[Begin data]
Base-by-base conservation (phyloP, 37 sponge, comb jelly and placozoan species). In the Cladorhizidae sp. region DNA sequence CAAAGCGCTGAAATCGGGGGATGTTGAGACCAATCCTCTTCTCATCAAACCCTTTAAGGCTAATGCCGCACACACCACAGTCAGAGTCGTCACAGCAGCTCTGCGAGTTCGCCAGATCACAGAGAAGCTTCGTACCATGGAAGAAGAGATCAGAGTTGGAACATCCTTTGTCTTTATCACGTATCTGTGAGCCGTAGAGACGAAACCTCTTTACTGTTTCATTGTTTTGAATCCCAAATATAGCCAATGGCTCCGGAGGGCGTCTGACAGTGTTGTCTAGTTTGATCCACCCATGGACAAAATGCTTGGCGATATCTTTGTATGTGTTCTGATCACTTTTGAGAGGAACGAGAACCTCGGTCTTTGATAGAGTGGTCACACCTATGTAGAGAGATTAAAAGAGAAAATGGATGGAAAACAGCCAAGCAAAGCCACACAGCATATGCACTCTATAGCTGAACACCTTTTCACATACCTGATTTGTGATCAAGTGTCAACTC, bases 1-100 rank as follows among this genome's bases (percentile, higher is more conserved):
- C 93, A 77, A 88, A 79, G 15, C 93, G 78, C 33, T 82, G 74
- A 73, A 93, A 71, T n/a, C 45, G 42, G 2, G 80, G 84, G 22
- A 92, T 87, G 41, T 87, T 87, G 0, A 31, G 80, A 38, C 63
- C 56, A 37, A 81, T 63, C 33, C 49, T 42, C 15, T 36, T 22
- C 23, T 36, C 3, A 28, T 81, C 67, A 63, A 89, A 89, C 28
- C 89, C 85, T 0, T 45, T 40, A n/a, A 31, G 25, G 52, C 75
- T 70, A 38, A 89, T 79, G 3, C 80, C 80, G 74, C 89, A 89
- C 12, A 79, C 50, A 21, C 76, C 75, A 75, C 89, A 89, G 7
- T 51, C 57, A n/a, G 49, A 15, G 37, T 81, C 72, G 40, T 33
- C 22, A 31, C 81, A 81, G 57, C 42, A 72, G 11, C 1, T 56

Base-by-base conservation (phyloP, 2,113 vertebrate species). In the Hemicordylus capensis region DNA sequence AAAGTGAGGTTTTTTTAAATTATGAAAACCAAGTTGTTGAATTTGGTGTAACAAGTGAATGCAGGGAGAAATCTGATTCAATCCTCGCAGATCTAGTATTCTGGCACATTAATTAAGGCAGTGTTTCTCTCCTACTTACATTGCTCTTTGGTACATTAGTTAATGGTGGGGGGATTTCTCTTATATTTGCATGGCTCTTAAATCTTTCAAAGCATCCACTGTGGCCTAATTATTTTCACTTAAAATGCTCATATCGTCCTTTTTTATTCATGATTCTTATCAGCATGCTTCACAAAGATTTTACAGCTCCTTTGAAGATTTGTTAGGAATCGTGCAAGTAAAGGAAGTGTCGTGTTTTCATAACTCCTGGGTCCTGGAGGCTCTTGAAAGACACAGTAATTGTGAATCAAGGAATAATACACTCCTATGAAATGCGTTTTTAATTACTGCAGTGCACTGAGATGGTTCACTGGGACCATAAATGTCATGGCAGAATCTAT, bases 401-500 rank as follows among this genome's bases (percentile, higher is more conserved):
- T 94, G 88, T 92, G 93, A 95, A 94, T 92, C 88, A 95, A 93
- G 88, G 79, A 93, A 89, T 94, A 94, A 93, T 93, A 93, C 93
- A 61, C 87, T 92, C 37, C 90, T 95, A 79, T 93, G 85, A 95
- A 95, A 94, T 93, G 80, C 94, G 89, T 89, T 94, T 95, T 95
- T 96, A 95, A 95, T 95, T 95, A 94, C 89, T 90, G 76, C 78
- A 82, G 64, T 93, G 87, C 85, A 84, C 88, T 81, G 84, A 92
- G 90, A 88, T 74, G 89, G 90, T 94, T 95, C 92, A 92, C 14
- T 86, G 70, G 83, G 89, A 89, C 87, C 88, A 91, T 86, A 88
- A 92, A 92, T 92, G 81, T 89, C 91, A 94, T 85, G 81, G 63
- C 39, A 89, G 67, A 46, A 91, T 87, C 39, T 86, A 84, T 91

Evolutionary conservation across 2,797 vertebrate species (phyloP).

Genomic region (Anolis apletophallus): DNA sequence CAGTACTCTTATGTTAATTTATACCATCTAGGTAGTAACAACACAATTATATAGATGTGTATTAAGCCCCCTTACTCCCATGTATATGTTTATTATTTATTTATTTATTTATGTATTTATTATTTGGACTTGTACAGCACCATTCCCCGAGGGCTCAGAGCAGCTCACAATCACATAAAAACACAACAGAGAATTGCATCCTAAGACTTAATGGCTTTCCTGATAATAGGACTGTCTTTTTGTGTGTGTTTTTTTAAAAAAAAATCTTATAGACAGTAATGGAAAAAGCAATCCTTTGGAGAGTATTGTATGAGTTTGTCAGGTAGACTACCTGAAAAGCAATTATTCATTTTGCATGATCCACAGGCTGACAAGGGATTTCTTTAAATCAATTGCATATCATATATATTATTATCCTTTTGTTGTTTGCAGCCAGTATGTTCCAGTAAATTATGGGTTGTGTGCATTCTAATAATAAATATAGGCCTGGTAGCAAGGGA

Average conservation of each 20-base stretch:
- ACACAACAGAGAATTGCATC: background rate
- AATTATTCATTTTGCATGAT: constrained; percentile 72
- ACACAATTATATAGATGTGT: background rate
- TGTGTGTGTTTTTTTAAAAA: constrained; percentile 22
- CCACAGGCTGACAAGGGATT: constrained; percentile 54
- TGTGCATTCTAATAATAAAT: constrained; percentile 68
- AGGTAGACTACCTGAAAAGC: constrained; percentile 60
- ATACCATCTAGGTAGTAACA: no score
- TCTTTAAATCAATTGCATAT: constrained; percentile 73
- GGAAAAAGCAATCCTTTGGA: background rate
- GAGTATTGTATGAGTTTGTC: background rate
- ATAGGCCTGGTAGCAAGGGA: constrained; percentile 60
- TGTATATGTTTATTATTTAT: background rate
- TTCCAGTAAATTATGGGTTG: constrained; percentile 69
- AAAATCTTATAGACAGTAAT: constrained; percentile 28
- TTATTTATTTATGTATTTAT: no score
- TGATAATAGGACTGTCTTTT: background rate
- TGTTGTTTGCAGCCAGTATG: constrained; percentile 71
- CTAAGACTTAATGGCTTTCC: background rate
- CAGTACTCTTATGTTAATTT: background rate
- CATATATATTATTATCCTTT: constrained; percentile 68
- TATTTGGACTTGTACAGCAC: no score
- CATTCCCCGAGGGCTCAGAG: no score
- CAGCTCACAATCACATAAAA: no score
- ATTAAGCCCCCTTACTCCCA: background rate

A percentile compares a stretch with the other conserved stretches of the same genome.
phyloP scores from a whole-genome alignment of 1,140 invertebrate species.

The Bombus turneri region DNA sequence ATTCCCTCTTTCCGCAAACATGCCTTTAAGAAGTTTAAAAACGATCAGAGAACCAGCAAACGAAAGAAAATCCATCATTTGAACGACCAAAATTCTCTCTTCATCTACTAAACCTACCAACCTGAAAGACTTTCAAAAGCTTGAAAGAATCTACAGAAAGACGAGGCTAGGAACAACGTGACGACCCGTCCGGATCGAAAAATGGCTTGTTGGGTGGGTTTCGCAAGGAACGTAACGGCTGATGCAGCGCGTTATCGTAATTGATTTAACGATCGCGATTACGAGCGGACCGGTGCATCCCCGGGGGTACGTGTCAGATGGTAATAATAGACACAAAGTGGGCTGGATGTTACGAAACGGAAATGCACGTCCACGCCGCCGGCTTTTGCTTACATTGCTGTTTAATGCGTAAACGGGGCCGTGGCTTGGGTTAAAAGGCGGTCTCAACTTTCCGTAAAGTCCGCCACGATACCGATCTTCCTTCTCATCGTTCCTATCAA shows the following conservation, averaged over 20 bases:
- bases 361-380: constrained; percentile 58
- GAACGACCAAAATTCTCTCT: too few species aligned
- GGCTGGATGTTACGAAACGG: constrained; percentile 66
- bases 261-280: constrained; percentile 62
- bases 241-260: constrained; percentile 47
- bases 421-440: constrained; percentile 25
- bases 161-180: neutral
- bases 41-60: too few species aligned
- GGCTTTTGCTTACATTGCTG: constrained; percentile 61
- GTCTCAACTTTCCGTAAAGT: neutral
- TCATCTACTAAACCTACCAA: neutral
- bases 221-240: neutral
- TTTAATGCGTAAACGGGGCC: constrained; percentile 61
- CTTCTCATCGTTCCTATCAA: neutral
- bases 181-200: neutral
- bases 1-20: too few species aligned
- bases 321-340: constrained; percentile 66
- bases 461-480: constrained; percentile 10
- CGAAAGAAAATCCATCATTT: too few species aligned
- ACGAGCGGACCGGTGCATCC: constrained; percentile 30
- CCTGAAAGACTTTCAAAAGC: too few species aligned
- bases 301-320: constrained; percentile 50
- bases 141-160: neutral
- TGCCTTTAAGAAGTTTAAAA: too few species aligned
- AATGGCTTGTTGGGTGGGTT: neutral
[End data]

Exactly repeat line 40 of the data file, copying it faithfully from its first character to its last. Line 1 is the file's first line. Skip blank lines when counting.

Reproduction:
- AAAATCTTATAGACAGTAAT: constrained; percentile 28